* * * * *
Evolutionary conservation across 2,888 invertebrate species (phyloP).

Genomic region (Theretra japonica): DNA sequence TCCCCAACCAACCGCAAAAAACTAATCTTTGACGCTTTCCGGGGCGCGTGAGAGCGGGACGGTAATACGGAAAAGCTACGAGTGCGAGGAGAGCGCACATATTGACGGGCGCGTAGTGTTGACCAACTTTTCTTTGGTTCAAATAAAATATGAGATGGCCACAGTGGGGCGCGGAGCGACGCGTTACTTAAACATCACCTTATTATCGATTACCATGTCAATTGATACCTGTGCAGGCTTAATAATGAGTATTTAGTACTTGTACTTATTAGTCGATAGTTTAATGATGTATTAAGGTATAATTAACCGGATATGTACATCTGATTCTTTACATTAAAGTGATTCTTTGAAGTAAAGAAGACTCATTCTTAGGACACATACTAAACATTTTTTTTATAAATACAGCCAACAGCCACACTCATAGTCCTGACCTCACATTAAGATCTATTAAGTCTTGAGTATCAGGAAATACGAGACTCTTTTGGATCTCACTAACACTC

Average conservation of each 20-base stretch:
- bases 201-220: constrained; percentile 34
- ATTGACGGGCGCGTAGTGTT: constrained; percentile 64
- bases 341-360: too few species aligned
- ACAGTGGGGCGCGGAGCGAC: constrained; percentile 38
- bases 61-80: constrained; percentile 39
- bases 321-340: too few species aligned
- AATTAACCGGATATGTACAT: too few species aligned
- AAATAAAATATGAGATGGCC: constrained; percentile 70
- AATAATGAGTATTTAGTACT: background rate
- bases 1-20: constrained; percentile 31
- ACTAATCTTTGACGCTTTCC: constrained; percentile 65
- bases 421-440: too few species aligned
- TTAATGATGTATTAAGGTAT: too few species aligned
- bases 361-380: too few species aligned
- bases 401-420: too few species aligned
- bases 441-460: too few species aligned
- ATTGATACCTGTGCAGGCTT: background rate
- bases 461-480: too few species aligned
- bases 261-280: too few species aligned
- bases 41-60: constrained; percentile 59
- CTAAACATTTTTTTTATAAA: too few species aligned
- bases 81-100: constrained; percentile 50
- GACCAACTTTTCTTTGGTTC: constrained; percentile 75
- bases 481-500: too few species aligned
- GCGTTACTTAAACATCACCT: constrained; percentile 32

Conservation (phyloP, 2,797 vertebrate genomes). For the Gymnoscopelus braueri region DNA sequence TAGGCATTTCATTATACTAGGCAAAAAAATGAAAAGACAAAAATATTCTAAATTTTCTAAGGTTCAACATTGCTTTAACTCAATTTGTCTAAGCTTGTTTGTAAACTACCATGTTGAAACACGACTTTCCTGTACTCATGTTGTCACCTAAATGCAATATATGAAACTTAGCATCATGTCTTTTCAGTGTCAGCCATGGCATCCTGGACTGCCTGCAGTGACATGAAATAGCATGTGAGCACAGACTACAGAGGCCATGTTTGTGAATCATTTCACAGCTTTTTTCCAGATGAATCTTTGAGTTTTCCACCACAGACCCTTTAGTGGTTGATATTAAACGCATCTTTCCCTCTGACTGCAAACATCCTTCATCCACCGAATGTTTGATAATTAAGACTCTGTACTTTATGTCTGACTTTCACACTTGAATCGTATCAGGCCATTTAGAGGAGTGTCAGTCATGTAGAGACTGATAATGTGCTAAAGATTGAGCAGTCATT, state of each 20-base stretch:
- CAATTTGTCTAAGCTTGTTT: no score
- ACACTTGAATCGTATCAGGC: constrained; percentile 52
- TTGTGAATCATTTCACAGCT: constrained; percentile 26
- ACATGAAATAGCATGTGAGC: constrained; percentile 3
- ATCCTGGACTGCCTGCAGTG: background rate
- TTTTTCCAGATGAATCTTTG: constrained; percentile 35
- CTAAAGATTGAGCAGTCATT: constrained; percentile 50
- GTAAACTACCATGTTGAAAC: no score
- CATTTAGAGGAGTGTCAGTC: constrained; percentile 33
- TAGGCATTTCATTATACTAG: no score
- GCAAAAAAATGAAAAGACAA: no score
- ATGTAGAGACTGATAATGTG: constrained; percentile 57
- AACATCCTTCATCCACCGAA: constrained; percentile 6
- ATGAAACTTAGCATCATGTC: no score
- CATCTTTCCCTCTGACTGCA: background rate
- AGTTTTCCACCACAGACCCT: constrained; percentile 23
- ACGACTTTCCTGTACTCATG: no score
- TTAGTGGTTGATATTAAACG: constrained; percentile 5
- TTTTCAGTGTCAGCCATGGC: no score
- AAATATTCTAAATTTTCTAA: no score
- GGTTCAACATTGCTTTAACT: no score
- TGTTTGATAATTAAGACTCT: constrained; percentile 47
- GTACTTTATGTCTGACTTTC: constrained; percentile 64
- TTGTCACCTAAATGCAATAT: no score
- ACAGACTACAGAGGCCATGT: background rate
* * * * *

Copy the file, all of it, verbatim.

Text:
Evolutionary conservation across 2,888 invertebrate species (phyloP).

Genomic region (Theretra japonica): DNA sequence TCCCCAACCAACCGCAAAAAACTAATCTTTGACGCTTTCCGGGGCGCGTGAGAGCGGGACGGTAATACGGAAAAGCTACGAGTGCGAGGAGAGCGCACATATTGACGGGCGCGTAGTGTTGACCAACTTTTCTTTGGTTCAAATAAAATATGAGATGGCCACAGTGGGGCGCGGAGCGACGCGTTACTTAAACATCACCTTATTATCGATTACCATGTCAATTGATACCTGTGCAGGCTTAATAATGAGTATTTAGTACTTGTACTTATTAGTCGATAGTTTAATGATGTATTAAGGTATAATTAACCGGATATGTACATCTGATTCTTTACATTAAAGTGATTCTTTGAAGTAAAGAAGACTCATTCTTAGGACACATACTAAACATTTTTTTTATAAATACAGCCAACAGCCACACTCATAGTCCTGACCTCACATTAAGATCTATTAAGTCTTGAGTATCAGGAAATACGAGACTCTTTTGGATCTCACTAACACTC

Average conservation of each 20-base stretch:
- bases 201-220: constrained; percentile 34
- ATTGACGGGCGCGTAGTGTT: constrained; percentile 64
- bases 341-360: too few species aligned
- ACAGTGGGGCGCGGAGCGAC: constrained; percentile 38
- bases 61-80: constrained; percentile 39
- bases 321-340: too few species aligned
- AATTAACCGGATATGTACAT: too few species aligned
- AAATAAAATATGAGATGGCC: constrained; percentile 70
- AATAATGAGTATTTAGTACT: background rate
- bases 1-20: constrained; percentile 31
- ACTAATCTTTGACGCTTTCC: constrained; percentile 65
- bases 421-440: too few species aligned
- TTAATGATGTATTAAGGTAT: too few species aligned
- bases 361-380: too few species aligned
- bases 401-420: too few species aligned
- bases 441-460: too few species aligned
- ATTGATACCTGTGCAGGCTT: background rate
- bases 461-480: too few species aligned
- bases 261-280: too few species aligned
- bases 41-60: constrained; percentile 59
- CTAAACATTTTTTTTATAAA: too few species aligned
- bases 81-100: constrained; percentile 50
- GACCAACTTTTCTTTGGTTC: constrained; percentile 75
- bases 481-500: too few species aligned
- GCGTTACTTAAACATCACCT: constrained; percentile 32

Conservation (phyloP, 2,797 vertebrate genomes). For the Gymnoscopelus braueri region DNA sequence TAGGCATTTCATTATACTAGGCAAAAAAATGAAAAGACAAAAATATTCTAAATTTTCTAAGGTTCAACATTGCTTTAACTCAATTTGTCTAAGCTTGTTTGTAAACTACCATGTTGAAACACGACTTTCCTGTACTCATGTTGTCACCTAAATGCAATATATGAAACTTAGCATCATGTCTTTTCAGTGTCAGCCATGGCATCCTGGACTGCCTGCAGTGACATGAAATAGCATGTGAGCACAGACTACAGAGGCCATGTTTGTGAATCATTTCACAGCTTTTTTCCAGATGAATCTTTGAGTTTTCCACCACAGACCCTTTAGTGGTTGATATTAAACGCATCTTTCCCTCTGACTGCAAACATCCTTCATCCACCGAATGTTTGATAATTAAGACTCTGTACTTTATGTCTGACTTTCACACTTGAATCGTATCAGGCCATTTAGAGGAGTGTCAGTCATGTAGAGACTGATAATGTGCTAAAGATTGAGCAGTCATT, state of each 20-base stretch:
- CAATTTGTCTAAGCTTGTTT: no score
- ACACTTGAATCGTATCAGGC: constrained; percentile 52
- TTGTGAATCATTTCACAGCT: constrained; percentile 26
- ACATGAAATAGCATGTGAGC: constrained; percentile 3
- ATCCTGGACTGCCTGCAGTG: background rate
- TTTTTCCAGATGAATCTTTG: constrained; percentile 35
- CTAAAGATTGAGCAGTCATT: constrained; percentile 50
- GTAAACTACCATGTTGAAAC: no score
- CATTTAGAGGAGTGTCAGTC: constrained; percentile 33
- TAGGCATTTCATTATACTAG: no score
- GCAAAAAAATGAAAAGACAA: no score
- ATGTAGAGACTGATAATGTG: constrained; percentile 57
- AACATCCTTCATCCACCGAA: constrained; percentile 6
- ATGAAACTTAGCATCATGTC: no score
- CATCTTTCCCTCTGACTGCA: background rate
- AGTTTTCCACCACAGACCCT: constrained; percentile 23
- ACGACTTTCCTGTACTCATG: no score
- TTAGTGGTTGATATTAAACG: constrained; percentile 5
- TTTTCAGTGTCAGCCATGGC: no score
- AAATATTCTAAATTTTCTAA: no score
- GGTTCAACATTGCTTTAACT: no score
- TGTTTGATAATTAAGACTCT: constrained; percentile 47
- GTACTTTATGTCTGACTTTC: constrained; percentile 64
- TTGTCACCTAAATGCAATAT: no score
- ACAGACTACAGAGGCCATGT: background rate